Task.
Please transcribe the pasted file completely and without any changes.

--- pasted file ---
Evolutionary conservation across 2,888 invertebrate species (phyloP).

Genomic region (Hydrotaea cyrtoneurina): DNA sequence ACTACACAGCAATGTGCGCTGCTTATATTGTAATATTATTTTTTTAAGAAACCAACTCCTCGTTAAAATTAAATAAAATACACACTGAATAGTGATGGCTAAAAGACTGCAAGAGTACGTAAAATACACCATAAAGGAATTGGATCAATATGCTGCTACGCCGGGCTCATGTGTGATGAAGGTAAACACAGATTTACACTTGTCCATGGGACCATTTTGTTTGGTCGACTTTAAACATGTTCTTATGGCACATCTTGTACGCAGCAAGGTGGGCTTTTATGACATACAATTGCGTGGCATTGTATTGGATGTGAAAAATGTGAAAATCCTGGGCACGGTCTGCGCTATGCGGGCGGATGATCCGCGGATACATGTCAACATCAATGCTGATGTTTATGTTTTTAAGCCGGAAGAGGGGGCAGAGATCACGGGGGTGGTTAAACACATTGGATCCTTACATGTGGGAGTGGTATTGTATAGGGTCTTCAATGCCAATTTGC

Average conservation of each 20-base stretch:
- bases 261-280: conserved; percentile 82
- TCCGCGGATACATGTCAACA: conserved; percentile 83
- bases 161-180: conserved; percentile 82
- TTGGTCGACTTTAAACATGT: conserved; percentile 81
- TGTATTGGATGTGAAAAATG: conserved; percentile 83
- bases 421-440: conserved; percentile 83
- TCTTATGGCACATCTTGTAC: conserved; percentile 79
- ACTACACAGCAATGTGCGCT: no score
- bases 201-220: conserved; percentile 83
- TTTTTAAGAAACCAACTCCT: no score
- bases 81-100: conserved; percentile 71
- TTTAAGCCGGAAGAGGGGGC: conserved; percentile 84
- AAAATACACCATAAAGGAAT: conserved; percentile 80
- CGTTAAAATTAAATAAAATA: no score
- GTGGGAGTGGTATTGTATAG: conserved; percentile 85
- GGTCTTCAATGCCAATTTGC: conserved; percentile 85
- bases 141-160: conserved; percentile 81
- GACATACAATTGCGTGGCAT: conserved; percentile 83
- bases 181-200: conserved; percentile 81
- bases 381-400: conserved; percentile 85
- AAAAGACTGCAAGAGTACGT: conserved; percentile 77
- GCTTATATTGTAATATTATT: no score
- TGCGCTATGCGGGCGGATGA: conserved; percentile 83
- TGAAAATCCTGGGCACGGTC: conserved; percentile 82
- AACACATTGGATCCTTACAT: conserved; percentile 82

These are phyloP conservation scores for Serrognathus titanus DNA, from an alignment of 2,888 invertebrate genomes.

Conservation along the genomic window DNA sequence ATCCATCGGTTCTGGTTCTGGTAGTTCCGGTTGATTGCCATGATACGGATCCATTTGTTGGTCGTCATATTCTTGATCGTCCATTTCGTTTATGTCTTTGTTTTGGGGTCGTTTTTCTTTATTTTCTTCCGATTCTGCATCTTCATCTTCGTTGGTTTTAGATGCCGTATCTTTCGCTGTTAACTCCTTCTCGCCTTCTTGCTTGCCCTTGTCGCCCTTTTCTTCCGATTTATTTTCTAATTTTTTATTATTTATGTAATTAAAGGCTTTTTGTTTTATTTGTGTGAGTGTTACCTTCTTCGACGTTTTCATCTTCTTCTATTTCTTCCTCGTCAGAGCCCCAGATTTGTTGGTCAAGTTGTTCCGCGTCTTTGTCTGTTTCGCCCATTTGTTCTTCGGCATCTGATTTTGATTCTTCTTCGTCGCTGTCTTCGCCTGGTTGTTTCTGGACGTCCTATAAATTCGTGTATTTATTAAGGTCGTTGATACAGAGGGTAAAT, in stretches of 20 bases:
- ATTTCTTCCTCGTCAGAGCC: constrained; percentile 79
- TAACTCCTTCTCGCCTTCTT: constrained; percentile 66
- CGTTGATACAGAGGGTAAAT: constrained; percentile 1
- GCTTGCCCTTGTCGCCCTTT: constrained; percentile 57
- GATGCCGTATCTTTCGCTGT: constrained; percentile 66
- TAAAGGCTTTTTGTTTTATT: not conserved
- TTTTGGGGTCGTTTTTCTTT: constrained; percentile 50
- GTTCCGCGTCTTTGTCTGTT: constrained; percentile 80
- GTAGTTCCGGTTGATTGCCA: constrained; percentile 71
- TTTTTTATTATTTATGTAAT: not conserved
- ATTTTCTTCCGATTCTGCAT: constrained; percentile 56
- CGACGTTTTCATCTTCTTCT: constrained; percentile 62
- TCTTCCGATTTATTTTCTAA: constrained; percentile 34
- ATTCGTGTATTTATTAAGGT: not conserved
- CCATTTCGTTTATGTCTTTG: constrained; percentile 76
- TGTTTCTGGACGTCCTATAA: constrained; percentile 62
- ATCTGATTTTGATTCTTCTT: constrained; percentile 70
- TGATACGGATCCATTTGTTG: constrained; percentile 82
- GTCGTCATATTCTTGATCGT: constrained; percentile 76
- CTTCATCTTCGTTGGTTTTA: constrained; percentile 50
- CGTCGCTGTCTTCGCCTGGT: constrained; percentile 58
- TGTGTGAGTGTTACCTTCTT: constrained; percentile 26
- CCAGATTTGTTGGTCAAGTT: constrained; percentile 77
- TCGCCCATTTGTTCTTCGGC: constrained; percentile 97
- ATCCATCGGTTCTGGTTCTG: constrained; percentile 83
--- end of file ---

Evolutionary conservation across 2,888 invertebrate species (phyloP).

Genomic region (Hydrotaea cyrtoneurina): DNA sequence ACTACACAGCAATGTGCGCTGCTTATATTGTAATATTATTTTTTTAAGAAACCAACTCCTCGTTAAAATTAAATAAAATACACACTGAATAGTGATGGCTAAAAGACTGCAAGAGTACGTAAAATACACCATAAAGGAATTGGATCAATATGCTGCTACGCCGGGCTCATGTGTGATGAAGGTAAACACAGATTTACACTTGTCCATGGGACCATTTTGTTTGGTCGACTTTAAACATGTTCTTATGGCACATCTTGTACGCAGCAAGGTGGGCTTTTATGACATACAATTGCGTGGCATTGTATTGGATGTGAAAAATGTGAAAATCCTGGGCACGGTCTGCGCTATGCGGGCGGATGATCCGCGGATACATGTCAACATCAATGCTGATGTTTATGTTTTTAAGCCGGAAGAGGGGGCAGAGATCACGGGGGTGGTTAAACACATTGGATCCTTACATGTGGGAGTGGTATTGTATAGGGTCTTCAATGCCAATTTGC

Average conservation of each 20-base stretch:
- bases 261-280: conserved; percentile 82
- TCCGCGGATACATGTCAACA: conserved; percentile 83
- bases 161-180: conserved; percentile 82
- TTGGTCGACTTTAAACATGT: conserved; percentile 81
- TGTATTGGATGTGAAAAATG: conserved; percentile 83
- bases 421-440: conserved; percentile 83
- TCTTATGGCACATCTTGTAC: conserved; percentile 79
- ACTACACAGCAATGTGCGCT: no score
- bases 201-220: conserved; percentile 83
- TTTTTAAGAAACCAACTCCT: no score
- bases 81-100: conserved; percentile 71
- TTTAAGCCGGAAGAGGGGGC: conserved; percentile 84
- AAAATACACCATAAAGGAAT: conserved; percentile 80
- CGTTAAAATTAAATAAAATA: no score
- GTGGGAGTGGTATTGTATAG: conserved; percentile 85
- GGTCTTCAATGCCAATTTGC: conserved; percentile 85
- bases 141-160: conserved; percentile 81
- GACATACAATTGCGTGGCAT: conserved; percentile 83
- bases 181-200: conserved; percentile 81
- bases 381-400: conserved; percentile 85
- AAAAGACTGCAAGAGTACGT: conserved; percentile 77
- GCTTATATTGTAATATTATT: no score
- TGCGCTATGCGGGCGGATGA: conserved; percentile 83
- TGAAAATCCTGGGCACGGTC: conserved; percentile 82
- AACACATTGGATCCTTACAT: conserved; percentile 82

These are phyloP conservation scores for Serrognathus titanus DNA, from an alignment of 2,888 invertebrate genomes.

Conservation along the genomic window DNA sequence ATCCATCGGTTCTGGTTCTGGTAGTTCCGGTTGATTGCCATGATACGGATCCATTTGTTGGTCGTCATATTCTTGATCGTCCATTTCGTTTATGTCTTTGTTTTGGGGTCGTTTTTCTTTATTTTCTTCCGATTCTGCATCTTCATCTTCGTTGGTTTTAGATGCCGTATCTTTCGCTGTTAACTCCTTCTCGCCTTCTTGCTTGCCCTTGTCGCCCTTTTCTTCCGATTTATTTTCTAATTTTTTATTATTTATGTAATTAAAGGCTTTTTGTTTTATTTGTGTGAGTGTTACCTTCTTCGACGTTTTCATCTTCTTCTATTTCTTCCTCGTCAGAGCCCCAGATTTGTTGGTCAAGTTGTTCCGCGTCTTTGTCTGTTTCGCCCATTTGTTCTTCGGCATCTGATTTTGATTCTTCTTCGTCGCTGTCTTCGCCTGGTTGTTTCTGGACGTCCTATAAATTCGTGTATTTATTAAGGTCGTTGATACAGAGGGTAAAT, in stretches of 20 bases:
- ATTTCTTCCTCGTCAGAGCC: constrained; percentile 79
- TAACTCCTTCTCGCCTTCTT: constrained; percentile 66
- CGTTGATACAGAGGGTAAAT: constrained; percentile 1
- GCTTGCCCTTGTCGCCCTTT: constrained; percentile 57
- GATGCCGTATCTTTCGCTGT: constrained; percentile 66
- TAAAGGCTTTTTGTTTTATT: not conserved
- TTTTGGGGTCGTTTTTCTTT: constrained; percentile 50
- GTTCCGCGTCTTTGTCTGTT: constrained; percentile 80
- GTAGTTCCGGTTGATTGCCA: constrained; percentile 71
- TTTTTTATTATTTATGTAAT: not conserved
- ATTTTCTTCCGATTCTGCAT: constrained; percentile 56
- CGACGTTTTCATCTTCTTCT: constrained; percentile 62
- TCTTCCGATTTATTTTCTAA: constrained; percentile 34
- ATTCGTGTATTTATTAAGGT: not conserved
- CCATTTCGTTTATGTCTTTG: constrained; percentile 76
- TGTTTCTGGACGTCCTATAA: constrained; percentile 62
- ATCTGATTTTGATTCTTCTT: constrained; percentile 70
- TGATACGGATCCATTTGTTG: constrained; percentile 82
- GTCGTCATATTCTTGATCGT: constrained; percentile 76
- CTTCATCTTCGTTGGTTTTA: constrained; percentile 50
- CGTCGCTGTCTTCGCCTGGT: constrained; percentile 58
- TGTGTGAGTGTTACCTTCTT: constrained; percentile 26
- CCAGATTTGTTGGTCAAGTT: constrained; percentile 77
- TCGCCCATTTGTTCTTCGGC: constrained; percentile 97
- ATCCATCGGTTCTGGTTCTG: constrained; percentile 83